Finding a ‘green’ home takes shopping savvy

22 Jan

By: Rebecca Burton

As published in: The Miami Herald

Like many young couples, Kim Roller and her fiancé Ben Gerber know what they want in their first home. They know where they want it, how big it should be, and how much they can spend.

But after they met Realtor Carlos Ruiz de Quevedo, they added another feature to their wish list: energy-efficiency.

Now the couple has settled on an Energy Star certified home in Coral Gables.

“We fell in love with this home,” Roller said. “When we got down to looking at electricity bills, it really showed that the house had a financial plus. We didn’t start looking for just a green house, but the option weighed out better.”

As more and more home buyers seek “green” houses — to save money on electricity, to help the environment, or for both reasons — they may face a bewildering array of certification programs, each claiming to measure greenness. Buyers looking to purchase one of these homes need to know what each program measures and how authentic it is.

And green building is a growing trend: According to results from McGraw Hill’s “The State of Green Building” survey, sponsored by the National Association of Home builders, by 2016, 33 percent of new home builders will build 90 percent of their projects to a green standard, as opposed to 17 percent of new home builders now. The survey also said that in 2011, 46 percent of home builders found marketing green houses to be easier than homes that were not certified as green.

And while green building was once confined to office buildings and the custom homes of the Prius-driving elite, now even mass tract-home builders are adding green features and seeking certification.

Ruiz de Quevedo, the previous owner of the home that Roller and Gerber are buying, said that his electricity bill used to peak at about $450. In remodeling the home to make it more energy efficient, he doubled the house’s size to 2,300 square feet, but his electricity bill went down to about $165 per month. In peak summer months, he saved about $300 in electricity a month while living there.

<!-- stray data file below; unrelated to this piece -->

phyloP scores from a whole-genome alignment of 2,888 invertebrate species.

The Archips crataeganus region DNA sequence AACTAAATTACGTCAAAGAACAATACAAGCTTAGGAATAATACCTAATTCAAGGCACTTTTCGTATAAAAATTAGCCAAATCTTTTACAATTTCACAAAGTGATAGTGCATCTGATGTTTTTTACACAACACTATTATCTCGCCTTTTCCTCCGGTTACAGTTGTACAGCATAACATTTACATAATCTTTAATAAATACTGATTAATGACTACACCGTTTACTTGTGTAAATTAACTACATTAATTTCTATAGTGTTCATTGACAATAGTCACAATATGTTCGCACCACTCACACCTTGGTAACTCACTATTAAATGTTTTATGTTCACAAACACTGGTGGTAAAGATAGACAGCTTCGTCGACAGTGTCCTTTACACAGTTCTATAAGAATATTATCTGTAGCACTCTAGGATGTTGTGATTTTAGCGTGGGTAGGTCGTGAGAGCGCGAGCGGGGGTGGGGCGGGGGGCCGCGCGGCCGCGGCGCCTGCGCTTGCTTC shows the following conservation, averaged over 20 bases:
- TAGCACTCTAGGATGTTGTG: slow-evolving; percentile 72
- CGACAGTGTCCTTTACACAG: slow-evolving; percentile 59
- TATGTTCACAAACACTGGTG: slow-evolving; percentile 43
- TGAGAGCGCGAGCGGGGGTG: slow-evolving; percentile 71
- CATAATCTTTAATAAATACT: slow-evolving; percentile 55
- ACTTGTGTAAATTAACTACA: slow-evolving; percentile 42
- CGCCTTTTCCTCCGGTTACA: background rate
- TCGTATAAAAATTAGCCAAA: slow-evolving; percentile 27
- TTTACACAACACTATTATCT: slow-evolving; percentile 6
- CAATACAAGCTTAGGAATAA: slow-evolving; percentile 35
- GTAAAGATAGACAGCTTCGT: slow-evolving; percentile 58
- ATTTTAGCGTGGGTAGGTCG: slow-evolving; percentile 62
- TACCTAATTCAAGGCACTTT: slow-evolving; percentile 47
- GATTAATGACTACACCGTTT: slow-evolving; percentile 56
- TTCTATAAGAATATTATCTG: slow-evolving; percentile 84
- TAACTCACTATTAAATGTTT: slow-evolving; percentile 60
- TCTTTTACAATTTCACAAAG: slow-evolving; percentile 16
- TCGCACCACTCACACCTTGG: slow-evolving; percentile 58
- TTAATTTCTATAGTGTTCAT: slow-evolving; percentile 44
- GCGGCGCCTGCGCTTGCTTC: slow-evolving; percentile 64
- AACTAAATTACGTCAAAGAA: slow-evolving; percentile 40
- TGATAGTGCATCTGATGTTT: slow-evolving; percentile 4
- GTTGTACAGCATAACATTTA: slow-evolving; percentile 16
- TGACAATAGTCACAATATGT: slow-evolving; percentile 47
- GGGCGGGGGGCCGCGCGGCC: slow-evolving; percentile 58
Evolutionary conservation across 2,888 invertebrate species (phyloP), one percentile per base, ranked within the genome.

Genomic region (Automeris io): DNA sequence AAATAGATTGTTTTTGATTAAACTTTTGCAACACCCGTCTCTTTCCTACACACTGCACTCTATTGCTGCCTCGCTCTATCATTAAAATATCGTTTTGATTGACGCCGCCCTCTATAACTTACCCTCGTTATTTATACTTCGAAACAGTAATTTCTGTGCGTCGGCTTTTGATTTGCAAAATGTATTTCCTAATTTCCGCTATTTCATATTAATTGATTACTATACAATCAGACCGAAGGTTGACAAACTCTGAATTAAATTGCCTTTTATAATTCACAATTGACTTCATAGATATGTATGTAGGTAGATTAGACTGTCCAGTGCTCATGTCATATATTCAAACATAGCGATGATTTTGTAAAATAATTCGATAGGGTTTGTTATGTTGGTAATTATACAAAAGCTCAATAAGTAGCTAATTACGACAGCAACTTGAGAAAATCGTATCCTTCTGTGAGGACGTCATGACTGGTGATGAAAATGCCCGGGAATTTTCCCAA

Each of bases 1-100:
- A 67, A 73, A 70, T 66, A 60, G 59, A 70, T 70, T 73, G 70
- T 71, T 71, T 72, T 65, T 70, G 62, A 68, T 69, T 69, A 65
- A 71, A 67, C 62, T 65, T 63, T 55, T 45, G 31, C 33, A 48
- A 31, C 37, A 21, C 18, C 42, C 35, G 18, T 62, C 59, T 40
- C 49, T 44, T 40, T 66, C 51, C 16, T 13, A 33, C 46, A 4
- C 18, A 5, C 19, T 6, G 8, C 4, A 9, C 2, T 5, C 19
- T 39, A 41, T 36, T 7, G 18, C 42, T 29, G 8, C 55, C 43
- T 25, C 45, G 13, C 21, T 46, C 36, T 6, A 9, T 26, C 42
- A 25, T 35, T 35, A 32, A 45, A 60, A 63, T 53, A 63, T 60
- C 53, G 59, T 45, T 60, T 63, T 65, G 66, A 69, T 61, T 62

“If you amortize that amount to 30 years like most mortgages, you are saving $108,000,” he said.

Energy Star is a program backed by the U.S. Environmental Protection Agency, which certifies that homes are at least 20 to 30 percent more efficient than standard homes. To become Energy Star certified, a home must be reviewed by one of several certification programs that measure the efficiency of insulation systems, water pipes and heating and air conditioning.

“As the industry is moving toward sustainability, there are more certification organizations,” said Ruiz de Quevedo, director of the Sustainable Realty Group at EWM Realtors. “Some are real and some are just a label that you pay a few hundred dollars to say I’m green according to…”

There are at least four certification programs that Energy Star works with, and each measures something different. While some are more focused on sustainability, others focus on monetary energy savings. Home buyers looking for an energy-efficient home should look closely at the claimed certification and ensure it fits the criteria they’re looking for.

Ruiz de Quevedo stresses this point.

“The real estate industry in Florida needs to come up with a legal definition of what is a green home and what certification programs are legitimate or acceptable,” he said.

“Otherwise consumers will become victims to unscrupulous builders and Realtors who will misrepresent their products. As these homes start catching on, people will start labeling every home as a green home.”

The Florida Legislature addressed this dilemma in 2008, when it approved three certification programs. These programs include Leadership in Energy and Environmental Design, or LEED, which is sponsored by the U.S. Green Building Council; the Florida Green Building Coalition; and the National Green Building Standard which is sponsored by the National Association of Home Builders.

LEED measures efficiency from the bottom-up, including land use. Homes built on previously built-upon land receive more points, as do homes that are renovated. Points are also earned through water efficiency, energy use, recycled materials and indoor air quality. The more points the home has, the higher the certification level, with the highest being LEED Platinum.

So far, Miami-Dade County has two Platinum LEED homes, one in Miami Beach and one in South Miami.